Men’s fashion in Toyko this micro second seems to consist of looking like a cross between Russell Brand shot with a glitter gun and a Kiss band member on a day off. An Edward Scissorhands meets a rock scarecrow. For the ladies the Gothic Lolita look is very much in vogue. Don’t ask me what a Gothic Lolita is, but it looks like a cross between what I was wearing in 1988 hanging out in Kensington Market listening to The Cure and the Fields of the Nephilim and a strange Mary Poppins vibe; bonnets and petticoats and the like coupled with as much skull based jewelry as is possible to wear without falling over. A sort of Sleepy Hollow schtick. The slightly older ladies seem content with very short city shorts and very high boots. I feel permanently underdressed no matter where I am, and a complete old perv. Lucky, then I have the distraction of the 300,000 eating establishments Tokyo boasts to keep me from the humiliation of trying clothes on in Japanese menswear stores (“I’m sorry, sir, you’ll have to go to the Sumo district for those sizes”).
Coming to Toyko, you get a great many recommendations for places to eat, followed usually by a series of mixed up and contradictory directions. The guide books are all written by tofu munching hippies as far as I can see (though I have eaten a great deal of tofu and realized it’s not the same stuff they try and press gang you into eating in wholefood cafes) and strangely don’t seem to recommend very many actual Japanese places, and then there’s the Michelin guide to consider. Frankly, I took one look at the thing in the airport and decided I was better off following my nose. It struck me that I would need a letter of introduction from a high to medium ranking member of the angelic host to even get a sniff. It’s hard not to get caught up in the bleeding edge cuisine game, frantically trying to get reservations and the like and to be honest, whilst I’ve succumb on a few occasions over the last week or so, the best food I’ve eaten on this trip has been completely by accident, getting lost, walking into the first place I could see and ordering what the bloke next to me was having.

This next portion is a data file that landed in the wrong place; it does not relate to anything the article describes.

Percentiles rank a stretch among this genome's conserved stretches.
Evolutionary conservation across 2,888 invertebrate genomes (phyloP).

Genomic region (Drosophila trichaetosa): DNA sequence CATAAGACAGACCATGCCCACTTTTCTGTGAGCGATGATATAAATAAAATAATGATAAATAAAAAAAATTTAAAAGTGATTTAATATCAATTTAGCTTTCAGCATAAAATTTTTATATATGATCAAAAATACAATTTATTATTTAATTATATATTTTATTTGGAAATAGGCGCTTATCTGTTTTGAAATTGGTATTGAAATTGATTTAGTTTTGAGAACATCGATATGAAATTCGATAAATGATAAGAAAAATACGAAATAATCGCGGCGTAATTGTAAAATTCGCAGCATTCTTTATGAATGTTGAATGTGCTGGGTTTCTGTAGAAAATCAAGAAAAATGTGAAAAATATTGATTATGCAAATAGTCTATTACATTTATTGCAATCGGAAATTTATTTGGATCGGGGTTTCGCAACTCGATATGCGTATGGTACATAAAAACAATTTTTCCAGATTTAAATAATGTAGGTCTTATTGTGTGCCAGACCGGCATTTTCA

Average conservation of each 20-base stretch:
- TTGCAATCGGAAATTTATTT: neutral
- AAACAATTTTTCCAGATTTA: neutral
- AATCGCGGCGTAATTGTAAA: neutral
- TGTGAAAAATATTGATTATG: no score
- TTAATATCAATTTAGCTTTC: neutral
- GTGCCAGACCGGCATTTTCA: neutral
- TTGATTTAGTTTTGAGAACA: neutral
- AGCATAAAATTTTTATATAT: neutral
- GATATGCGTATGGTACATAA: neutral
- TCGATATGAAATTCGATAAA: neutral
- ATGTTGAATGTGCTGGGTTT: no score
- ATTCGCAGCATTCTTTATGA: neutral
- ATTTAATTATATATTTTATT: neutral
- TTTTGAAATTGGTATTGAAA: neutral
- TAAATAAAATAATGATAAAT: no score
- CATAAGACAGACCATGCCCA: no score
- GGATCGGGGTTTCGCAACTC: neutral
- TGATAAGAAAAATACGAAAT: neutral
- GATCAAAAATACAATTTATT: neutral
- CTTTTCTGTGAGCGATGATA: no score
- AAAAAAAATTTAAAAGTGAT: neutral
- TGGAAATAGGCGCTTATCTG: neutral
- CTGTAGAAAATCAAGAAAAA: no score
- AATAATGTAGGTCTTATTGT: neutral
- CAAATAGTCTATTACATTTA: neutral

So, a few highlights and one particularly insane low point. 3 perfect slices of tuna, two a deep blood red, the one on top an almost bubblegum pink, a spring of tiny pink perilla flowers heart achingly positioned next to them atop a long maple wood counter in Mayashita on the 36th floor of the Maranouchi building above Tokyo Metro station. A chou bun and a cup of coffee watching the thousands walk past in Harajuku. A bowl of soba noodles and a piece of semi dried fish in an unassuming but beautiful noodle house, small glass cabinets displaying pine cones and sweet little wood cuts of radishes, chosen because we were lost and it was bloody freezing; the single best noodles I’ve eaten but I’d be buggered if I could tell you what it was called or where it was. In Kyoto, playing a game of “What this called?” (“Ahh…Blowfish!”) with three chefs whilst eating kaiseki, the fantastically elaborate style of food of the city; more than likely the original tasting menu, old school to the tune of a thousand years. They had a little handwritten card behind the counter, which they would consult before introducing the next course.
A bowl of stew, containing at least four items I could not and still cannot name coupled with a bowl of rice topped with fish fry in a local restaurant in a back street of Kyoto, no English menu, no English speakers, just pointing at things in pots and hoping. Really beautiful, beautiful food made by three guys in a kitchen with more elegant discipline that any other kitchen I’ve ever seen. Almost silent these three worked, the waitress calling the orders and they acknowledging with a barely audible “Hai” and a nod, moving round each other with practiced ease.
Oh yeah, and possibly the most revolting combination of jelly fish and slices of duck in a dunderhead trendoid restaurant in Roppongi; it had a beautifully studied worn cool to it, but the food was shockingly bad and apparently I learnt as we left, Italian. Who knew.
I’m typing this from the 22nd floor of my hotel over looking the sparkling lights of Shibuya half expecting a police spinner with Harrison Ford and Edward James Olmos to fly past, Harrison with a half eaten bowl of noodles in hand. I have dinner reservations. More soon.